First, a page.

- The Washington Times - Monday, August 1, 2022

Democrats have named their new tax-and-spend package the Inflation Reduction Act, but the party is battling economists who say the legislation won’t do anything to spare consumers from the rising cost of goods and services, and it could make things worse.

William McBride, vice president of federal tax and economic policy at the Tax Foundation, a pro-business, tax policy think tank, said the legislation would have “close to zero impact on inflation.” He said it also could unleash a potentially disastrous domino effect on the economy and the government through tax increases that might end up reducing federal revenue.

“The danger is that this would actually slow down the economy,” Mr. McBride told The Washington Times. “And at a terrible time, when it is teetering on a recession. And by slowing down the economy, you actually have a negative impact on the fiscal outlook for the federal government.”



Findings from the Penn Wharton Business Model and the nonpartisan Joint Committee on Taxation have indicated the legislation would not only fail to reduce inflation, it would raise taxes on millions of low- and middle-income earners.

The JCT, in a preliminary analysis of the proposal, said 2023 taxes would increase by $16.7 billion on those earning less than $200,000, and $14.1 billion for people earning between $200,000 and $500,000.

Economists say the plan to pay down the deficit by $305 billion over 10 years will barely make a dent in either the government’s red ink or inflation.


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The deficit was $2.8 trillion in 2021 and is expected to grow significantly over the next decade after decreasing in 2022, according to the Congressional Budget Office.

Economists also predicted the proposed 15% minimum tax on corporations will hurt manufacturers, kill jobs, reduce pay and ultimately hobble the economy.

The inflation rate rose to 9.1% in June, a four-decade high that economists blamed largely on record stimulus spending approved by Congress during the course of the COVID-19 pandemic.

Mark Zandi, chief economist at Moody’s Analytics, told CNN on Monday the bill would help reduce inflation, but not any time soon.

“It’ll nudge it lower,” Mr. Zandi said. “It lowers prescription drug costs … it lowers the cost of health insurance for lower-income Americans. Longer run, because of the climate provisions, it will reduce the cost of energy for households. So net, it will push inflation lower. It’s not a game-changer, by any respect — certainly not in the near term.”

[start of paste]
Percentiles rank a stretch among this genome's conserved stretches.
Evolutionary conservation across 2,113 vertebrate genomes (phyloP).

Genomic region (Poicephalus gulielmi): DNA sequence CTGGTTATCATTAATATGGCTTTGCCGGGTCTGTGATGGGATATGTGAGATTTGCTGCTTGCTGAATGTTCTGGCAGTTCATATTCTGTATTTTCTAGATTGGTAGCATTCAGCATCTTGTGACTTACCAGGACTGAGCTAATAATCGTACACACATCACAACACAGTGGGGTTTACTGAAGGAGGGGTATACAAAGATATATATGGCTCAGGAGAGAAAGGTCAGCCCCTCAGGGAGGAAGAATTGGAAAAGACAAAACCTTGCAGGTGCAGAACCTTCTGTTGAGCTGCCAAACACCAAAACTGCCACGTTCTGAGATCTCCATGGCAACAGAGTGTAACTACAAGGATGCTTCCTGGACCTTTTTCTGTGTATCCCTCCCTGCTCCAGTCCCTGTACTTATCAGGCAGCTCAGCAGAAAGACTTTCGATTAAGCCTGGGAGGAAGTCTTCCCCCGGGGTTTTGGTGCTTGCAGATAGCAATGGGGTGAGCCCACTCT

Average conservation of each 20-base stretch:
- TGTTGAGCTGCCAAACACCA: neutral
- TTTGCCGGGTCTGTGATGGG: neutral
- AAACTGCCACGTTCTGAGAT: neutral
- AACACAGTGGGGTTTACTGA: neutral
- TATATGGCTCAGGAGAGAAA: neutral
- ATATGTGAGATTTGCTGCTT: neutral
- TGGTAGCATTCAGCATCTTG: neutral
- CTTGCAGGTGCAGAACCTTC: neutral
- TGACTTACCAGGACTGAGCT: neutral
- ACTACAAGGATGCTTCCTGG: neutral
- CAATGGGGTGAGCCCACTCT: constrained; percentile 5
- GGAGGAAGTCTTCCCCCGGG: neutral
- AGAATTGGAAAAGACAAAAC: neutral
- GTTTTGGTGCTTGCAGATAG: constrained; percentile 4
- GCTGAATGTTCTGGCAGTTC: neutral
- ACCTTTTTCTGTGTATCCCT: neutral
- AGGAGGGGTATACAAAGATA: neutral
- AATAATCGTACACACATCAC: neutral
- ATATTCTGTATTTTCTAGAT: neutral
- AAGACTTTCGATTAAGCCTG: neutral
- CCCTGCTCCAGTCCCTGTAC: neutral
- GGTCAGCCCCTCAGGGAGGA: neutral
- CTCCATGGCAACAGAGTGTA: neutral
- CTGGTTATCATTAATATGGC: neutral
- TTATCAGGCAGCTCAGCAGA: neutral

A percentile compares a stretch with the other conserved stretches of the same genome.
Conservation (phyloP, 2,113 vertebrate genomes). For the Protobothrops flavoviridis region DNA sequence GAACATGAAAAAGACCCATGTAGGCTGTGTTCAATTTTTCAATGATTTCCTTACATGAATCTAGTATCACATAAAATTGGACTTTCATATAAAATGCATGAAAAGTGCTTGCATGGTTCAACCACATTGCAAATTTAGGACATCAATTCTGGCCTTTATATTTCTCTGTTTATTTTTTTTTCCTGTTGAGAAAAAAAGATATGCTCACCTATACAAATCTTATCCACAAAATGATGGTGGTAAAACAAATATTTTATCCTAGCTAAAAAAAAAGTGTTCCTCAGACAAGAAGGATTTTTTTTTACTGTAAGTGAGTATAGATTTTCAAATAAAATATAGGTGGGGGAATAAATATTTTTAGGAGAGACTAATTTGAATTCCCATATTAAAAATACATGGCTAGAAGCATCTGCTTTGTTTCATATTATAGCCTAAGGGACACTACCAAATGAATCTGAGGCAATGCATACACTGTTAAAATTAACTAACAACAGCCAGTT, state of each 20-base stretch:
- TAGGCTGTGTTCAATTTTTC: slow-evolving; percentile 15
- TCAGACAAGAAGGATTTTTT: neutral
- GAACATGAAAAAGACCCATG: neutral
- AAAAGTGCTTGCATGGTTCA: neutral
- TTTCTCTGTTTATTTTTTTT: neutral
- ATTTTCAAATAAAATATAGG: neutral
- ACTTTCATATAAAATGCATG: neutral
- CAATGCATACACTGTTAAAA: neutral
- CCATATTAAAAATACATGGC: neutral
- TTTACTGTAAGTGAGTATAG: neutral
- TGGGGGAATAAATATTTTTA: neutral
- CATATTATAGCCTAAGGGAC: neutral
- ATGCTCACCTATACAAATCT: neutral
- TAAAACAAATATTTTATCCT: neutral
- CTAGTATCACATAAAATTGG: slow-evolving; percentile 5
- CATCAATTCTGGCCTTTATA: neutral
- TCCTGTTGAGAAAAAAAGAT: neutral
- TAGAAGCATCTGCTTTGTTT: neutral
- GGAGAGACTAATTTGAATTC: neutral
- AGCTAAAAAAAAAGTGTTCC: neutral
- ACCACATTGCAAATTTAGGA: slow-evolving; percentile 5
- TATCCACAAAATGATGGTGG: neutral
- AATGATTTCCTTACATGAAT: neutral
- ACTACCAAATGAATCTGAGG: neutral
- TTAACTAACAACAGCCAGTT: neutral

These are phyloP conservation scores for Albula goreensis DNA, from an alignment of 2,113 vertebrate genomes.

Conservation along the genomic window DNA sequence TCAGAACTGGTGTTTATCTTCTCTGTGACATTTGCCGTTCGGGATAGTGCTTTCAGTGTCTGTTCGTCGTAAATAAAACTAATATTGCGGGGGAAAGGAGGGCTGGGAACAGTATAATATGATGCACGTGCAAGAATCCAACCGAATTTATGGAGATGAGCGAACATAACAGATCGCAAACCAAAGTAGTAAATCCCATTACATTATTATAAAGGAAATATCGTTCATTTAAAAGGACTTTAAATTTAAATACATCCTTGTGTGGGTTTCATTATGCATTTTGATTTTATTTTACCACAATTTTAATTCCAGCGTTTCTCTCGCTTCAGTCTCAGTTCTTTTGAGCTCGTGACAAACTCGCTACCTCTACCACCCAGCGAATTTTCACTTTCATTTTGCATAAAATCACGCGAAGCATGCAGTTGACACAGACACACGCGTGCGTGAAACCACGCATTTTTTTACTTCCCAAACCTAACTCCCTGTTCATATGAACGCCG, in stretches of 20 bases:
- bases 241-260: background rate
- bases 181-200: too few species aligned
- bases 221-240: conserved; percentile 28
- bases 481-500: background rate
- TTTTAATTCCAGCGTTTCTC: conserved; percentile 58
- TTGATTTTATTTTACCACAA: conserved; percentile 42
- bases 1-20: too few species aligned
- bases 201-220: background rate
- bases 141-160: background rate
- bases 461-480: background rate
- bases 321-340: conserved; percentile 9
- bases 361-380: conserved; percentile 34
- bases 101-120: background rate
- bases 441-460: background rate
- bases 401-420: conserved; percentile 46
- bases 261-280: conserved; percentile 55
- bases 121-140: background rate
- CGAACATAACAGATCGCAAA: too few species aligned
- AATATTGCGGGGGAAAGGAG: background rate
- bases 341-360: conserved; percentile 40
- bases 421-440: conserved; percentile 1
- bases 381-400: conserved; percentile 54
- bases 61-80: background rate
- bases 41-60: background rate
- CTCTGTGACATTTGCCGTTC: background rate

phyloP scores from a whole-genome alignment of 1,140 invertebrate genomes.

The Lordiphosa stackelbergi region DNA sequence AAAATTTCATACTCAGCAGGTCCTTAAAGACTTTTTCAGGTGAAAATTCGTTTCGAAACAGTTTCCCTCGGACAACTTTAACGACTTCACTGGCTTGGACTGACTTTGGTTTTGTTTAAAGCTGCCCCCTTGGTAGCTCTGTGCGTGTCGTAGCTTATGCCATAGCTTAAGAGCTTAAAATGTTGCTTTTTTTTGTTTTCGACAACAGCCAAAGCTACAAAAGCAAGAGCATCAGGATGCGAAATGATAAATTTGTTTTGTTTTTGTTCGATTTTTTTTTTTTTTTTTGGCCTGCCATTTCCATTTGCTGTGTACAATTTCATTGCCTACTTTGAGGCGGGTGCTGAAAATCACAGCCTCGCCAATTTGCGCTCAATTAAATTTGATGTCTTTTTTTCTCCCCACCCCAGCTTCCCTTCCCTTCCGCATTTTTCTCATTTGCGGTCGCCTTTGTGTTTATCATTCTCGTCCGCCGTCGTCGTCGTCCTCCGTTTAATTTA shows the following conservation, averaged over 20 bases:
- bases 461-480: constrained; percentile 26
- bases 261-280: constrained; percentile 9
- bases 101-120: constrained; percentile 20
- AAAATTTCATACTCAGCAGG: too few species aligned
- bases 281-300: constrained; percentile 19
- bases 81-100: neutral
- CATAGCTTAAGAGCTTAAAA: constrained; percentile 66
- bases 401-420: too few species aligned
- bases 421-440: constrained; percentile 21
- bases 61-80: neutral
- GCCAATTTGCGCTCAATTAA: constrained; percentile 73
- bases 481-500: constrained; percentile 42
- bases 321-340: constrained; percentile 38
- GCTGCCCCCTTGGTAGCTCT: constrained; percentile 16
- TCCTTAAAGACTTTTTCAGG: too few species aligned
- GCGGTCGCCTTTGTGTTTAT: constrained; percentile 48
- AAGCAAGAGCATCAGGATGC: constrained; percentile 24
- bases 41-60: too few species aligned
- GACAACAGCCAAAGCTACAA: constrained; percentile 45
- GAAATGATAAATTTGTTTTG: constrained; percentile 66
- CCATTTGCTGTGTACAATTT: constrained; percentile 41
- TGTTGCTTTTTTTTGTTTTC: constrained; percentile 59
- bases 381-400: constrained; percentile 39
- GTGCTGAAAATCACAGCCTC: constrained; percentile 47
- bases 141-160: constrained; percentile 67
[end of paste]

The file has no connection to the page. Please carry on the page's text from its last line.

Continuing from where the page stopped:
Democrats say their legislation will reduce the upward inflation trend, despite the plan to pump a new round of hundreds of billions of dollars into the economy, through health care subsidies and massive energy tax credits.


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The party plans to pay for the additional spending with new tax increases and stepped-up IRS enforcement that will bring $470 billion to the Treasury and reduce the deficit by $305 billion over the next decade.

Sen. Joe Manchin III, a moderate West Virginia Democrat who helped negotiate the terms of the legislation, said the measure would “address record inflation by paying down our national debt, lowering energy costs and lowering health care costs.”

Many economists are questioning the economic soundness of the proposal, but Mr. Manchin isn’t budging. On Monday, he refuted the findings from the Penn Wharton Business Model and JCT. 

“There is not one penny of change in taxes,” Mr. Manchin said, when reporters asked about the JCT analysis. “I have no idea where they are coming from.”

Mr. Manchin said the 15% minimum tax on corporations would merely close a loophole has allowed dozens of big businesses escape paying the current corporate tax rate of 21%

“People in West Virginia, people around the country, are paying 21% tax,” Mr. Manchin said. “Most of the corporations in the country are paying, there’s very few that do not. And all I’m saying, we’re saying, is that there should be a minimum tax.”

Proponents of the measure argue it would be anti-inflationary by hiking taxes.

“Fairer taxes help reduce inflation by decreasing excess demand, including through less disposable income and consumption,” said a memo from the Center for American Progress, a liberal think tank.

Democrats and liberal proponents of the legislation are touting the hundreds of billions of dollars in spending that will advance green energy projects and help people pay for health care and prescription drugs.

The bill would extend expanded Obamacare subsidies, provided during the pandemic, for an additional three years, and it would cap Medicare’s out-of-pocket drug cost at $2,000 per year.

The bill would also provide home energy rebates and consumer tax credits that, proponents say, would cut energy costs by 10% on average.

— Dave Boyer contributed to this article.

• Susan Ferrechio can be reached at sferrechio@washingtontimes.com.

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